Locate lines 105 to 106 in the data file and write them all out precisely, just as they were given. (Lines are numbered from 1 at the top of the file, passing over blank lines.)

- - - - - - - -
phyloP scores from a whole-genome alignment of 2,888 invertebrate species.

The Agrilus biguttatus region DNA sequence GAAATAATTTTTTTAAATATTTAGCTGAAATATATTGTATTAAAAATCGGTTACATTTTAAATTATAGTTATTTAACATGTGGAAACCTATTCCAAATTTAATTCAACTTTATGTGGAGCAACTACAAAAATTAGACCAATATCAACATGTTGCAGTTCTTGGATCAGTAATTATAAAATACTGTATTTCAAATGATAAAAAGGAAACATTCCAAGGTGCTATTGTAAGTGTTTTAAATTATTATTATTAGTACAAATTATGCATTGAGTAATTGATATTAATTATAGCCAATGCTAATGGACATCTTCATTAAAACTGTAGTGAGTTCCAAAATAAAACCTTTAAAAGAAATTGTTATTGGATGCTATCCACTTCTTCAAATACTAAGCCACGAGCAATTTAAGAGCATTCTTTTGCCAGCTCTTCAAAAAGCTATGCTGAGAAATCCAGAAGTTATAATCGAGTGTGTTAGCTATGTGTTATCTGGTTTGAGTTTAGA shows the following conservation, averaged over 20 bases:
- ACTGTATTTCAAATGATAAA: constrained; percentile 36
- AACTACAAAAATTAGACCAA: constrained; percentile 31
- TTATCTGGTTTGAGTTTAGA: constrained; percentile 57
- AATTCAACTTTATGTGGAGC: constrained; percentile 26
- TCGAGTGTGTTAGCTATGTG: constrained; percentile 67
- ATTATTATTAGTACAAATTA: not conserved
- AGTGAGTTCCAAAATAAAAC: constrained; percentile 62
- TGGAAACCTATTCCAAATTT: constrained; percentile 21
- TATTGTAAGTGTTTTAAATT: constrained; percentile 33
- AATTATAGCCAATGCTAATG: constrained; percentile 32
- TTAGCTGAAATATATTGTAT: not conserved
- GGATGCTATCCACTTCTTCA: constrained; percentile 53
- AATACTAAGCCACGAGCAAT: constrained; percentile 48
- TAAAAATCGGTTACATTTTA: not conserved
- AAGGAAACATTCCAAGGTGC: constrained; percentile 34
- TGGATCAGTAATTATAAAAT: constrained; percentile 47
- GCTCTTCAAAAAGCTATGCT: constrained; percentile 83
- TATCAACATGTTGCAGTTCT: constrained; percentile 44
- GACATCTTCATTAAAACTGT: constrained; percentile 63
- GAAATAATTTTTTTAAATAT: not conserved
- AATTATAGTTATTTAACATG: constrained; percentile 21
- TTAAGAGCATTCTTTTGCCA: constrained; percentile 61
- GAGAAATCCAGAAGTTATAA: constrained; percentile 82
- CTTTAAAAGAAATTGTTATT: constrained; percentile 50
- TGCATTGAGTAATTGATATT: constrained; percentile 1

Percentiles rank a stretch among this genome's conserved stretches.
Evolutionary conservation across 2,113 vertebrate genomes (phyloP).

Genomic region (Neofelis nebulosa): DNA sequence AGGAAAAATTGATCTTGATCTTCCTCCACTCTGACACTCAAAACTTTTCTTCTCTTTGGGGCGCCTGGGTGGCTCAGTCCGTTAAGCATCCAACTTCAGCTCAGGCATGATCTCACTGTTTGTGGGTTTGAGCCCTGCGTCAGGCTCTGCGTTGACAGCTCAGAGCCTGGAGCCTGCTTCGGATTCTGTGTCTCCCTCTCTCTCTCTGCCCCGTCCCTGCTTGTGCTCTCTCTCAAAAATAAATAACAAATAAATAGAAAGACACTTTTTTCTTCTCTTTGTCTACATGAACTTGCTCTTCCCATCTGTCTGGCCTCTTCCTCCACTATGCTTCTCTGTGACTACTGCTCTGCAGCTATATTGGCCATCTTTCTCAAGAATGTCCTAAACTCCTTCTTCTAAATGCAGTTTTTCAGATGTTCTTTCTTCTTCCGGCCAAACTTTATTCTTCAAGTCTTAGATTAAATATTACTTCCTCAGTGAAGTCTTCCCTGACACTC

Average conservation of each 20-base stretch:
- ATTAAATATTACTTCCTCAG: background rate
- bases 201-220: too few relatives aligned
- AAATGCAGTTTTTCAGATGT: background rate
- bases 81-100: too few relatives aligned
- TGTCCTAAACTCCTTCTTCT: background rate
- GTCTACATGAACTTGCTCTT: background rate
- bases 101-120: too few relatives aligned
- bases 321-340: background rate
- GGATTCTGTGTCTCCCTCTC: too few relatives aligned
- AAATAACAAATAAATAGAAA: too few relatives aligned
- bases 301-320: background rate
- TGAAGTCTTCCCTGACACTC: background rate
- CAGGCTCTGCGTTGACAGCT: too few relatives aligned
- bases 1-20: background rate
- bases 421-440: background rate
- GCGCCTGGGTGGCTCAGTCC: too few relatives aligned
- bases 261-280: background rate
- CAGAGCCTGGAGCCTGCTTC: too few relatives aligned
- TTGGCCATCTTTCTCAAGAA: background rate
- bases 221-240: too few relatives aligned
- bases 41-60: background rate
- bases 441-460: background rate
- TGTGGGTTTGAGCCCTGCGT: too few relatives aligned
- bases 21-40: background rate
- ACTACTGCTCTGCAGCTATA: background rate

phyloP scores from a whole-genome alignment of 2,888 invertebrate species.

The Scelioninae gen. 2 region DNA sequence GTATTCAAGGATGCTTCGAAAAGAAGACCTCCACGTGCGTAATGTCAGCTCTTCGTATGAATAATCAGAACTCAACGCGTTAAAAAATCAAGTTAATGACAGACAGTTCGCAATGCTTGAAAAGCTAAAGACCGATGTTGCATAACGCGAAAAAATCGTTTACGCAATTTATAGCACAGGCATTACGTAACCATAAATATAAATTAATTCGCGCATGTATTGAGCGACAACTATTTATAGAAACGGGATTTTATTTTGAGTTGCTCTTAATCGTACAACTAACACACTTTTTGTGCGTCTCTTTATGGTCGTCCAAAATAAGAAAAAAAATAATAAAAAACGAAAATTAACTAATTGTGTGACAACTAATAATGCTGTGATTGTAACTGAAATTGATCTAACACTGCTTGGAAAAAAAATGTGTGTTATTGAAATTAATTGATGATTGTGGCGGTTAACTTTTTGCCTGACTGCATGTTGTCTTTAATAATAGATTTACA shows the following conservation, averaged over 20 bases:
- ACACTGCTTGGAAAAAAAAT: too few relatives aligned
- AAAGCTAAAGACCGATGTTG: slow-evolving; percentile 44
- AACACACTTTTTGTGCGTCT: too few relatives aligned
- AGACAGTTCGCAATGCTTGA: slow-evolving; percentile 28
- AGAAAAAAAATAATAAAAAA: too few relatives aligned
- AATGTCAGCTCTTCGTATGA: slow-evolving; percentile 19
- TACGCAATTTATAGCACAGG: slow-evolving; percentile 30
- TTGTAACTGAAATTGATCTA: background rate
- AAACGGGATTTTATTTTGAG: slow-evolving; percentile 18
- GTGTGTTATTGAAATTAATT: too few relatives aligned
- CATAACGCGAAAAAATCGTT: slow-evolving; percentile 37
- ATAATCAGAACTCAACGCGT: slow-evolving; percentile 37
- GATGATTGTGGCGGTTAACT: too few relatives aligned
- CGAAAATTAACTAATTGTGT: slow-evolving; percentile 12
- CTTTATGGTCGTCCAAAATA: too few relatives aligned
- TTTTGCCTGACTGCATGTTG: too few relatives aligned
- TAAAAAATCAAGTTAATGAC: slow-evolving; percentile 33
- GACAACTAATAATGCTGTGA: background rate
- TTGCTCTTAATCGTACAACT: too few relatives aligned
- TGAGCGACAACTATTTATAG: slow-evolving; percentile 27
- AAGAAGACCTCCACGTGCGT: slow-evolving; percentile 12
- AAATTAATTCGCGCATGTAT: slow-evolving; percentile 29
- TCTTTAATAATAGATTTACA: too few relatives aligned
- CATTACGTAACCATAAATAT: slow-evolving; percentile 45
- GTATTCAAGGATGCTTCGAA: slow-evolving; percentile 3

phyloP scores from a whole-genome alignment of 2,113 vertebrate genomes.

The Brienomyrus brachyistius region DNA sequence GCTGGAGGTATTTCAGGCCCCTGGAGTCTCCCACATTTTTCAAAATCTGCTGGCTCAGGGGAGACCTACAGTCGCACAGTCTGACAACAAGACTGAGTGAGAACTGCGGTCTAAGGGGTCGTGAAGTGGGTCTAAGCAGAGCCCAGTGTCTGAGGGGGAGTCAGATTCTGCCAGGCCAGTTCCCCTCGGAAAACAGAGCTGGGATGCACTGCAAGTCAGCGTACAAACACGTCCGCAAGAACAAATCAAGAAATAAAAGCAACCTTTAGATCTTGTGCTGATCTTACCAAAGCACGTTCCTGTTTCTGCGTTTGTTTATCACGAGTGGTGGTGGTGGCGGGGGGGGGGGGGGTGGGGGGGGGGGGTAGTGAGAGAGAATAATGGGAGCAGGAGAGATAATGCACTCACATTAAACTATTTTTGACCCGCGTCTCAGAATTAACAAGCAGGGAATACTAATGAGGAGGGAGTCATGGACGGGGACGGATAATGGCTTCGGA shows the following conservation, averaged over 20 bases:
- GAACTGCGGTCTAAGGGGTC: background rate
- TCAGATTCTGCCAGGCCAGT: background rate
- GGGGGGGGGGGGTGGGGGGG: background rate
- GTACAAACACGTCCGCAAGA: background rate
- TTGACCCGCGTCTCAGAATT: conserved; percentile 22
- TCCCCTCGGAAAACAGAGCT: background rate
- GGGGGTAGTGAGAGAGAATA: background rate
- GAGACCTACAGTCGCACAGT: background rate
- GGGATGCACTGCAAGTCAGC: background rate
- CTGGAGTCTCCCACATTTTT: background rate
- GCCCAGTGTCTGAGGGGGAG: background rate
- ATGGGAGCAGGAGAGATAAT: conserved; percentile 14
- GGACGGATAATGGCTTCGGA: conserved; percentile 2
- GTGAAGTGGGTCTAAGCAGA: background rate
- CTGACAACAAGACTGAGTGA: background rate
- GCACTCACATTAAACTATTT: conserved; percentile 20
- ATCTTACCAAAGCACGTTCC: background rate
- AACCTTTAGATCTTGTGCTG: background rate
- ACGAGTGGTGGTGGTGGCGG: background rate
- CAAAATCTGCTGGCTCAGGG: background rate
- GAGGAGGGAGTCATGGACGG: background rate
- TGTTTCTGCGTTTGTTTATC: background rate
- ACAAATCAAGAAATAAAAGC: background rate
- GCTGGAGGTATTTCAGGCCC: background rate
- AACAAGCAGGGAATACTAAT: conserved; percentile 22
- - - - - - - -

- CAAAATCTGCTGGCTCAGGG: background rate
- GAGGAGGGAGTCATGGACGG: background rate